“You have Aragorn’s tales to tell,” the Pherian answered him. “He will be a great King, you know. Wise, experienced already, compassionate. Healer, ruler, diplomat, scholar, singer, loremaster, a great warrior....”

“There you tell it aright,” Faralion replied. “All who fought alongside him speak of his skill and ability to weave strategy and to order his forces, his endurance and ability to foresee what the enemy will do next. He came at the one moment when the armies of Minas Tirith and Rohan needed him in the Battle of the Pelennor. That one so comparatively young----”

“Young? You think eighty-eight is young?”

Faralion looked with surprise into the eyes of the Hobbit. “Eighty-eight?”

Frodo gave a slightly twisted yet amused smile. “Yes, eighty-eight. You mean you didn’t know? Bilbo told me while I was with him in Rivendell. Aragorn was yet a child when Bilbo first came there when he was on his own adventure. Aragorn has done much in his life already, has traveled throughout the known world and beyond it. I’m not certain how many languages he speaks fluently, but I know it reaches beyond my paltry Westron, Sindarin, Quenya, and smattering of Adunaic. Bilbo hinted Aragorn has already been into Rhun and Harad. He spent time in Gondor when he was young....”

“Gondor?”

“He is the Dúnedan.”

Faralion considered this, his face a study in perplexity. He searched the Hobbit’s face, and realized that this was no mere tale to confound, but the truth as Frodo knew it. He suddenly laughed. “I wonder if he knew the Lord Captain Thorongil, then?”

Frodo shrugged, smiling wryly. “I didn’t ask what he did here--I only know Aragorn told me himself he’d served here; and Bilbo explained many among the Northern Dúnedain have come South at times to serve in Gondor’s forces. If there’s anyone anywhere with the will and skill to worm out anyone’s stories, it is Bilbo Baggins.”

“I wish I could meet him.”

Frodo nodded. He sighed. “And tomorrow we go to Aragorn’s crowning. He has awaited this all his adult years. Bilbo was most intent I make good notes to bring him, for it is something he has hoped for since they first became friends when he removed to Imladris.”

“I will make a copy of the words of the Lay for you to take him as well.”

Frodo’s face became solemn and he looked away. “If you will.” Then, afraid he’d insulted his guest, he added, “I thank you, for Sam’s sake. It was his last wish, when we thought we were dying, that we might be put into songs and tales.”

“But not yours?” Faralion’s expression as he searched the Pherian’s face was shrewd.

Frodo looked away again, giving a rather elaborate shrug.

The Man suddenly gave a bark of a laugh. “You remind me of my own master’s tale of composing an ode when he was yet a young Man to the Lord Captain Thorongil. One of the younger Ladies of Lamedon was most enamored of the mysterious Captain and wished to earn his favor--she thought--by commissioning an ode in his honor--only the good Lord Captain appeared most embarrassed by the whole proceeding and indicated he’d do far better by writing such a thing in honor of Lord Denethor instead.”

Frodo laughed. “This Lord Captain Thorongil sounds quite interesting. Eagle of the Star,” he mused, then smiled. “I wonder.... Did anyone ever know where he came from?”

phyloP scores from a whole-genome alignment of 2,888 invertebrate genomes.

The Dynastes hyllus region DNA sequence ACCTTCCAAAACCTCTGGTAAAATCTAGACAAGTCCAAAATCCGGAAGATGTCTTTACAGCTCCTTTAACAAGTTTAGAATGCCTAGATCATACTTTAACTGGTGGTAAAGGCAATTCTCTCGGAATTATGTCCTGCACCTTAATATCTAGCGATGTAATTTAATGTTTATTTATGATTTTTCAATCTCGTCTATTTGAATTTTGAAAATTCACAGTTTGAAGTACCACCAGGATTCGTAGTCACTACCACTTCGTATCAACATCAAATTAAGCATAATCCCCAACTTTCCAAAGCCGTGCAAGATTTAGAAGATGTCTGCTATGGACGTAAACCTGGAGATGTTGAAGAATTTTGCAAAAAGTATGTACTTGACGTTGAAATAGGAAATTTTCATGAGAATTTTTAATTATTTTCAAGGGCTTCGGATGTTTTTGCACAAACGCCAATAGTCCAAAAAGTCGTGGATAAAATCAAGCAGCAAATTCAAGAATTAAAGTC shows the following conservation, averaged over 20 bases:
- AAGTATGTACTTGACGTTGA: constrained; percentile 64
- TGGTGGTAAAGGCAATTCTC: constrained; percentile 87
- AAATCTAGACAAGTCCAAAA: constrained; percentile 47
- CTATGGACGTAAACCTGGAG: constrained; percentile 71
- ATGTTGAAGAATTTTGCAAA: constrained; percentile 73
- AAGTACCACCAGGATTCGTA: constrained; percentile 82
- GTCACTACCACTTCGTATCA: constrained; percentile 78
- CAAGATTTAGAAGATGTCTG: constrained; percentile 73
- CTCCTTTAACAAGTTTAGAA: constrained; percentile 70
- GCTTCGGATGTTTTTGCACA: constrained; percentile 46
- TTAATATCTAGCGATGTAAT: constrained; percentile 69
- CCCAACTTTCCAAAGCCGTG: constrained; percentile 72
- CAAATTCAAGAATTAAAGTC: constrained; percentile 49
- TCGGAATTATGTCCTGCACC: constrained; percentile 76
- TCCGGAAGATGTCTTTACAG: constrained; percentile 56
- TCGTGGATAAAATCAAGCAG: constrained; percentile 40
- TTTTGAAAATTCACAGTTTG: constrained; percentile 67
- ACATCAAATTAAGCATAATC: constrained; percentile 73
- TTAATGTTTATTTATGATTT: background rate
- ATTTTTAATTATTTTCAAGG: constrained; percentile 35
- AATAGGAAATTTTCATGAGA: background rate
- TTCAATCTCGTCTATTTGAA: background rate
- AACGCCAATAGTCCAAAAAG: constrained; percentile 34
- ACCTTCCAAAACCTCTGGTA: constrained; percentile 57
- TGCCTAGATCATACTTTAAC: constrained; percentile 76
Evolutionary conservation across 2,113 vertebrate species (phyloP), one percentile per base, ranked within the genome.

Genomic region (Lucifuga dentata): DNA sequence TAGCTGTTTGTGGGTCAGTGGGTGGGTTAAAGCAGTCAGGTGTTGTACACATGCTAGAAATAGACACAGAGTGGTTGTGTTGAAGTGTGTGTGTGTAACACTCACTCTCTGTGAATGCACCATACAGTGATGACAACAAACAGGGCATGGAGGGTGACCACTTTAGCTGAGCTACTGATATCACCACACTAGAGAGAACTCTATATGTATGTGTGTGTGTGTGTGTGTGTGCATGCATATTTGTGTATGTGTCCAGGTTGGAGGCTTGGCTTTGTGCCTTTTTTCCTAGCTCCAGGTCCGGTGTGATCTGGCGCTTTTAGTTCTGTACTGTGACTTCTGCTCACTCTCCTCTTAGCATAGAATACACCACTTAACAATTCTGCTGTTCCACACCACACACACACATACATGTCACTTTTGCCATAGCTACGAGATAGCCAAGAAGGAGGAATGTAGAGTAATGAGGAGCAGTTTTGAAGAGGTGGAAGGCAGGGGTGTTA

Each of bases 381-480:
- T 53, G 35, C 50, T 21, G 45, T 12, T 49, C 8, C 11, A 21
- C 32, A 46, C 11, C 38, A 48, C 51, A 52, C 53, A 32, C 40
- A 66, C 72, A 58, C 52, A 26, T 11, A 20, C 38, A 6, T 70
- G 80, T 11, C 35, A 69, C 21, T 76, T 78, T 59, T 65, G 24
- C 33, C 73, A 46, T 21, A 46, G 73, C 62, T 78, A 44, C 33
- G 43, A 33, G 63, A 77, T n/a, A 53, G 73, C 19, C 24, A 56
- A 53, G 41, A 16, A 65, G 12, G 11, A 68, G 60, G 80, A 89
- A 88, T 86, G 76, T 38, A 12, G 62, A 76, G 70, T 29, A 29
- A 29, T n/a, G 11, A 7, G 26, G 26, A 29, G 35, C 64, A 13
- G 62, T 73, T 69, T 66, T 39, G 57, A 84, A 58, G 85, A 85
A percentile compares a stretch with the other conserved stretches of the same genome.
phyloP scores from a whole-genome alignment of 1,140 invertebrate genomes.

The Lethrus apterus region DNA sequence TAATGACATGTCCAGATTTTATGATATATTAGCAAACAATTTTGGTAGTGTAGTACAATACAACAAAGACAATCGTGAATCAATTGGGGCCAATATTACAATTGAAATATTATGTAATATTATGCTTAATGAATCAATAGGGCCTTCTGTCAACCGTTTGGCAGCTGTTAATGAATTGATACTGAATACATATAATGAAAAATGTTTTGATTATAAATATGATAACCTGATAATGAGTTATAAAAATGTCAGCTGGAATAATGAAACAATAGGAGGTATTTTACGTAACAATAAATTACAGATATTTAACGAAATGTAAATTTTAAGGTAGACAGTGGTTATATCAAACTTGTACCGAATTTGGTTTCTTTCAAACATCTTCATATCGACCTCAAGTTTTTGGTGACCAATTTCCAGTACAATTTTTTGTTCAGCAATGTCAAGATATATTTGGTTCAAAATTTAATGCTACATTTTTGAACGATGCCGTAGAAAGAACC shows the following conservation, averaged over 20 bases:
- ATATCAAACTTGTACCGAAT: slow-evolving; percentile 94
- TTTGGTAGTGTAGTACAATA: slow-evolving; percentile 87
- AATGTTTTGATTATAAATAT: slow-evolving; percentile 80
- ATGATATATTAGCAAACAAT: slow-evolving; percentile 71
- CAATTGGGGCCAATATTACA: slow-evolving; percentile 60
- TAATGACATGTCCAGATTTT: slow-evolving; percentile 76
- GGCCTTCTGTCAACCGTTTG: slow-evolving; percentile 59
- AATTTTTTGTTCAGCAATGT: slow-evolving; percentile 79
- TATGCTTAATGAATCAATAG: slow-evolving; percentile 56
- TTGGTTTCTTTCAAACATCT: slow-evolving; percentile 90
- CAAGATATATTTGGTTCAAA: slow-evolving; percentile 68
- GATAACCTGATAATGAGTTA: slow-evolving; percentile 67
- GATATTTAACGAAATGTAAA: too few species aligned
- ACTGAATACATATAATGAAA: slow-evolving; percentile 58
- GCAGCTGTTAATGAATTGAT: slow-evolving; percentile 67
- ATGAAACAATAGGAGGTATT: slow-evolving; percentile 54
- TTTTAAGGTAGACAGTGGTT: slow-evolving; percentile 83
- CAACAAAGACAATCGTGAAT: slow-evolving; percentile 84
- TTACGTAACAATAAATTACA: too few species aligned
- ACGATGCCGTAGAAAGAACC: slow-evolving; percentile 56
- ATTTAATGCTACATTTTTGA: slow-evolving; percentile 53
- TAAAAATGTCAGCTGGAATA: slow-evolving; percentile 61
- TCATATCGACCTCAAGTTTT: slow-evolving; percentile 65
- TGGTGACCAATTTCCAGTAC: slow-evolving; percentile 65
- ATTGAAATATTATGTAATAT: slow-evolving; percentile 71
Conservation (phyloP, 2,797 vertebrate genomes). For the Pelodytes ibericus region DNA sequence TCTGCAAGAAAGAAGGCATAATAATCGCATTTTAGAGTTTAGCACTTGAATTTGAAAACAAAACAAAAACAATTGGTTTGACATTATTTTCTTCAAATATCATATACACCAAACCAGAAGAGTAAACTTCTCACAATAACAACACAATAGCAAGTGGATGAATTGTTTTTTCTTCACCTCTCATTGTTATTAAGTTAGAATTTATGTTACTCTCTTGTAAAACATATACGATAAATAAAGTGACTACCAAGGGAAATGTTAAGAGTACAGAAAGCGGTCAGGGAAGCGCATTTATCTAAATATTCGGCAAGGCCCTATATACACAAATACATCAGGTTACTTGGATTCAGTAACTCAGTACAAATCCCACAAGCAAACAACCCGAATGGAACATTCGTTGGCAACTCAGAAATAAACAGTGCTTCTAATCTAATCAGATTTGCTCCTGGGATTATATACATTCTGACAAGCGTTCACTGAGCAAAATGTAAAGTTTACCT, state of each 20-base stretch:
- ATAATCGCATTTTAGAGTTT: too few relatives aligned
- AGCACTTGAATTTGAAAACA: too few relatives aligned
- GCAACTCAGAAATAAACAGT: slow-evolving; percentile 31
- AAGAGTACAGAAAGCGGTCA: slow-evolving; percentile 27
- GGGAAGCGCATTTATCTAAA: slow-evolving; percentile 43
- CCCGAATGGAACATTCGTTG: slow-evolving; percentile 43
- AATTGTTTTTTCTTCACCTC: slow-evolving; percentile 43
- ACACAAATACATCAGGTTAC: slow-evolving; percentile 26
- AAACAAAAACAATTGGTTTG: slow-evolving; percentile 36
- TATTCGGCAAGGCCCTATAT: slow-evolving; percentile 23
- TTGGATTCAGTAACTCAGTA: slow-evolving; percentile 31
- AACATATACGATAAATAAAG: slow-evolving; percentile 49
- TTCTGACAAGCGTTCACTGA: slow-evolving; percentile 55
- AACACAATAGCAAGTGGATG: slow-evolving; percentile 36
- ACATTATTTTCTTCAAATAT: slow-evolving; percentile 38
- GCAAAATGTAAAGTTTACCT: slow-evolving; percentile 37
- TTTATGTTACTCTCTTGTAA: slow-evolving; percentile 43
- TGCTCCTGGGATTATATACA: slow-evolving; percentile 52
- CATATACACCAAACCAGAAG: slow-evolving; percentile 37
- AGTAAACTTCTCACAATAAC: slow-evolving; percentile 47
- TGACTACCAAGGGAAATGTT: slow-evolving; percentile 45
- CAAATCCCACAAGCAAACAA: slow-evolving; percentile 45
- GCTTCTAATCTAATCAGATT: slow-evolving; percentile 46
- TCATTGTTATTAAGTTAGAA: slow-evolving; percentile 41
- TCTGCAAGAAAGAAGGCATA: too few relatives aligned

“No, never for certain, save that he came to Gondor from Rohan. But he was no member of the Rohirrim, my master told me, for he was quite clearly one of the Dúnedain, with his grey eyes and and high cheekbones and his dark hair.”

“I see,” Frodo commented. An odd smile played around his mouth for a moment. Then he looked up into the Man’s eyes as he returned to the original subject. “At any rate, I find being put into songs and tales uncomfortable, and find myself wishing I’d never been called upon to leave my own lands.”

After several moments the minstrel sighed. “I can see why. You have paid dearly for the fame you know.”

The Hobbit’s face had gone quite serious. “What is worse is that too many others have had to pay. If I had to come away, I’d far rather have come alone. I’d prefer not to have had them suffer. They all almost died, and they should have stayed safe at home.”

“Are you certain they would have been safe in your own land?”

Frodo looked away, his eyes haunted again. “Evil hasn’t touched the Shire as yet--not the kind of evil we’ve faced outside it, or at least not by the time we left it.”

Faralion considered. “Yet, by your own admission Sauron had become aware of your land, enough to send his Nazgul there in search of you. You have no idea what might have passed there in your absence.”

The Pherian’s face had gone white. “If evil has come there due to me....”

Faralion wished he’d not spoken that last thought aloud. “My dear Lord Frodo--and don’t go denying the title, for you have earned it dearly as I said--if evil has come there in your absence, you cannot blame yourself. Nor does it do any good speculating on what might have happened while you were gone while you are yet away. There is sufficient pain in the day about you now to deal with without looking for ills elsewhere to take responsibility for. You have paid your dues; let you enjoy the rewards that have come of them that you be better refreshed in body and spirit for whatever ills you must face next. After all, facing ills is simply a part of life for all who breathe the air given our lungs by the Creator.”

The minstrel stood up from the chair which sat between the two beds. “Know this, Master Frodo Baggins, you are not responsible for the choices of others, only for your own. You chose to fight the great Enemy of our time as you could, and you continued to do so until at last you were overcome by his weapon. Yet you held off that moment until at least you had brought It into the one place where It could be destroyed, and so it was done.